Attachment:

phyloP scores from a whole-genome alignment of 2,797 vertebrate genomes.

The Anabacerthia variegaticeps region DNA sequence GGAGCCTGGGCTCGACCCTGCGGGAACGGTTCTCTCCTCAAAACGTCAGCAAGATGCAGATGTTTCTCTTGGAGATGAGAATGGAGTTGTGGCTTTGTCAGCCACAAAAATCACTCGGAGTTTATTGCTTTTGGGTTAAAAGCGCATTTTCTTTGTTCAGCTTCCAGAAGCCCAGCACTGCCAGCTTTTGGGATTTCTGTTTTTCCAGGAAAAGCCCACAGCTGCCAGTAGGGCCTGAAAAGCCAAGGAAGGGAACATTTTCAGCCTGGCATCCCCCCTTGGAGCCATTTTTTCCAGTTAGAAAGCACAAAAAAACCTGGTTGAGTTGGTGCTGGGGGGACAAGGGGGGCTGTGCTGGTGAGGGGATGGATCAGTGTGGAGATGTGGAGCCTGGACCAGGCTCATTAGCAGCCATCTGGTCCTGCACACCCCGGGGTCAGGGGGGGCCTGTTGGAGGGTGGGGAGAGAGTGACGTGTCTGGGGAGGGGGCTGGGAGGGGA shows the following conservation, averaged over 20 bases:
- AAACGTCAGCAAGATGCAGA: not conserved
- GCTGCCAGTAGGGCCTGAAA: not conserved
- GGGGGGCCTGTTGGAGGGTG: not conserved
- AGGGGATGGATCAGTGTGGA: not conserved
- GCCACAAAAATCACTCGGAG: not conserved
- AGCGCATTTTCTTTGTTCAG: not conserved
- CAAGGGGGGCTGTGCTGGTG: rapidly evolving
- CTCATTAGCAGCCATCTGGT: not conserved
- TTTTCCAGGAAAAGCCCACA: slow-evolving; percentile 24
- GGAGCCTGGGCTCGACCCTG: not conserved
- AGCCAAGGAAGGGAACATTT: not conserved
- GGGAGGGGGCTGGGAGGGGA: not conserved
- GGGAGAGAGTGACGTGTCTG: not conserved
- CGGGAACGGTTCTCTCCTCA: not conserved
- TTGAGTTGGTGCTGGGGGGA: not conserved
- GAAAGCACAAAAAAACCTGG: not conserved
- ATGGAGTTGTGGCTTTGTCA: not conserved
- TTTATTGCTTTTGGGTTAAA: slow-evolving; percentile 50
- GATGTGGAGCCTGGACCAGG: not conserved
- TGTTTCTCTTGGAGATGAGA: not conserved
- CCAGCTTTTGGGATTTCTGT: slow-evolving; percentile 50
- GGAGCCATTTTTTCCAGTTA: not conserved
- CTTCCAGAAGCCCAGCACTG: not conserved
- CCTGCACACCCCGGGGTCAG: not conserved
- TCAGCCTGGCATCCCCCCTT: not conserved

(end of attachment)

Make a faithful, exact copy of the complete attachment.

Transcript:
phyloP scores from a whole-genome alignment of 2,797 vertebrate genomes.

The Anabacerthia variegaticeps region DNA sequence GGAGCCTGGGCTCGACCCTGCGGGAACGGTTCTCTCCTCAAAACGTCAGCAAGATGCAGATGTTTCTCTTGGAGATGAGAATGGAGTTGTGGCTTTGTCAGCCACAAAAATCACTCGGAGTTTATTGCTTTTGGGTTAAAAGCGCATTTTCTTTGTTCAGCTTCCAGAAGCCCAGCACTGCCAGCTTTTGGGATTTCTGTTTTTCCAGGAAAAGCCCACAGCTGCCAGTAGGGCCTGAAAAGCCAAGGAAGGGAACATTTTCAGCCTGGCATCCCCCCTTGGAGCCATTTTTTCCAGTTAGAAAGCACAAAAAAACCTGGTTGAGTTGGTGCTGGGGGGACAAGGGGGGCTGTGCTGGTGAGGGGATGGATCAGTGTGGAGATGTGGAGCCTGGACCAGGCTCATTAGCAGCCATCTGGTCCTGCACACCCCGGGGTCAGGGGGGGCCTGTTGGAGGGTGGGGAGAGAGTGACGTGTCTGGGGAGGGGGCTGGGAGGGGA shows the following conservation, averaged over 20 bases:
- AAACGTCAGCAAGATGCAGA: not conserved
- GCTGCCAGTAGGGCCTGAAA: not conserved
- GGGGGGCCTGTTGGAGGGTG: not conserved
- AGGGGATGGATCAGTGTGGA: not conserved
- GCCACAAAAATCACTCGGAG: not conserved
- AGCGCATTTTCTTTGTTCAG: not conserved
- CAAGGGGGGCTGTGCTGGTG: rapidly evolving
- CTCATTAGCAGCCATCTGGT: not conserved
- TTTTCCAGGAAAAGCCCACA: slow-evolving; percentile 24
- GGAGCCTGGGCTCGACCCTG: not conserved
- AGCCAAGGAAGGGAACATTT: not conserved
- GGGAGGGGGCTGGGAGGGGA: not conserved
- GGGAGAGAGTGACGTGTCTG: not conserved
- CGGGAACGGTTCTCTCCTCA: not conserved
- TTGAGTTGGTGCTGGGGGGA: not conserved
- GAAAGCACAAAAAAACCTGG: not conserved
- ATGGAGTTGTGGCTTTGTCA: not conserved
- TTTATTGCTTTTGGGTTAAA: slow-evolving; percentile 50
- GATGTGGAGCCTGGACCAGG: not conserved
- TGTTTCTCTTGGAGATGAGA: not conserved
- CCAGCTTTTGGGATTTCTGT: slow-evolving; percentile 50
- GGAGCCATTTTTTCCAGTTA: not conserved
- CTTCCAGAAGCCCAGCACTG: not conserved
- CCTGCACACCCCGGGGTCAG: not conserved
- TCAGCCTGGCATCCCCCCTT: not conserved